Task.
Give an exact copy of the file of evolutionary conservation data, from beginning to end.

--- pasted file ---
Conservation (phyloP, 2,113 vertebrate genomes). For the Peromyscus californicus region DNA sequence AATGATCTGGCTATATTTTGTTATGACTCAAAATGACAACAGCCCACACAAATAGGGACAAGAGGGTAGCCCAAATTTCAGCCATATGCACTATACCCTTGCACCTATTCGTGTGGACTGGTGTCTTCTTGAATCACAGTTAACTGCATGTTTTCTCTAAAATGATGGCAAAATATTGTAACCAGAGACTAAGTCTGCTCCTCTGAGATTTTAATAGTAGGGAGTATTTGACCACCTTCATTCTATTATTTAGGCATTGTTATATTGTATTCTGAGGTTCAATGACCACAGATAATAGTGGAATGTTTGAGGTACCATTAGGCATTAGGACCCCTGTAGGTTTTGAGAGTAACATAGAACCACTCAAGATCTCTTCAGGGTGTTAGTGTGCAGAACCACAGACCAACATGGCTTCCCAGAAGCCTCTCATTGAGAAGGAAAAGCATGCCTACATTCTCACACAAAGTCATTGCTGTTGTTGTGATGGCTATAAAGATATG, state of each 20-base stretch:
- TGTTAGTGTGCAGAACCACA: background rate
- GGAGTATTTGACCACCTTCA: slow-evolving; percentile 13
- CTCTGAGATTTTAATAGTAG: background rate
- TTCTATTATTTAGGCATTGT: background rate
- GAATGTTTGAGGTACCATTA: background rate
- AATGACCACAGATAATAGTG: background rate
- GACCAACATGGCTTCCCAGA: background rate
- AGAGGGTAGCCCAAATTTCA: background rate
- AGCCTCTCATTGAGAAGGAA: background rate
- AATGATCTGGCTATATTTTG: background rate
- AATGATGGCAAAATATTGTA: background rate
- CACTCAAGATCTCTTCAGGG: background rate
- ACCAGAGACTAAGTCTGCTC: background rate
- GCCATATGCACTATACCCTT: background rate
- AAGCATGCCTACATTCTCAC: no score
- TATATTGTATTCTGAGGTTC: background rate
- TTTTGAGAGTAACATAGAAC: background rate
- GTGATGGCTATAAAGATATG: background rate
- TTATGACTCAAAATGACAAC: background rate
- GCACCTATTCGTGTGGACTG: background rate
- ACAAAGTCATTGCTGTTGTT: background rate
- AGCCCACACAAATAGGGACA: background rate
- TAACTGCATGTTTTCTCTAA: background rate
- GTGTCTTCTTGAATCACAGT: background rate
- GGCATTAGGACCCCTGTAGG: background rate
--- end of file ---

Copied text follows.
Conservation (phyloP, 2,113 vertebrate genomes). For the Peromyscus californicus region DNA sequence AATGATCTGGCTATATTTTGTTATGACTCAAAATGACAACAGCCCACACAAATAGGGACAAGAGGGTAGCCCAAATTTCAGCCATATGCACTATACCCTTGCACCTATTCGTGTGGACTGGTGTCTTCTTGAATCACAGTTAACTGCATGTTTTCTCTAAAATGATGGCAAAATATTGTAACCAGAGACTAAGTCTGCTCCTCTGAGATTTTAATAGTAGGGAGTATTTGACCACCTTCATTCTATTATTTAGGCATTGTTATATTGTATTCTGAGGTTCAATGACCACAGATAATAGTGGAATGTTTGAGGTACCATTAGGCATTAGGACCCCTGTAGGTTTTGAGAGTAACATAGAACCACTCAAGATCTCTTCAGGGTGTTAGTGTGCAGAACCACAGACCAACATGGCTTCCCAGAAGCCTCTCATTGAGAAGGAAAAGCATGCCTACATTCTCACACAAAGTCATTGCTGTTGTTGTGATGGCTATAAAGATATG, state of each 20-base stretch:
- TGTTAGTGTGCAGAACCACA: background rate
- GGAGTATTTGACCACCTTCA: slow-evolving; percentile 13
- CTCTGAGATTTTAATAGTAG: background rate
- TTCTATTATTTAGGCATTGT: background rate
- GAATGTTTGAGGTACCATTA: background rate
- AATGACCACAGATAATAGTG: background rate
- GACCAACATGGCTTCCCAGA: background rate
- AGAGGGTAGCCCAAATTTCA: background rate
- AGCCTCTCATTGAGAAGGAA: background rate
- AATGATCTGGCTATATTTTG: background rate
- AATGATGGCAAAATATTGTA: background rate
- CACTCAAGATCTCTTCAGGG: background rate
- ACCAGAGACTAAGTCTGCTC: background rate
- GCCATATGCACTATACCCTT: background rate
- AAGCATGCCTACATTCTCAC: no score
- TATATTGTATTCTGAGGTTC: background rate
- TTTTGAGAGTAACATAGAAC: background rate
- GTGATGGCTATAAAGATATG: background rate
- TTATGACTCAAAATGACAAC: background rate
- GCACCTATTCGTGTGGACTG: background rate
- ACAAAGTCATTGCTGTTGTT: background rate
- AGCCCACACAAATAGGGACA: background rate
- TAACTGCATGTTTTCTCTAA: background rate
- GTGTCTTCTTGAATCACAGT: background rate
- GGCATTAGGACCCCTGTAGG: background rate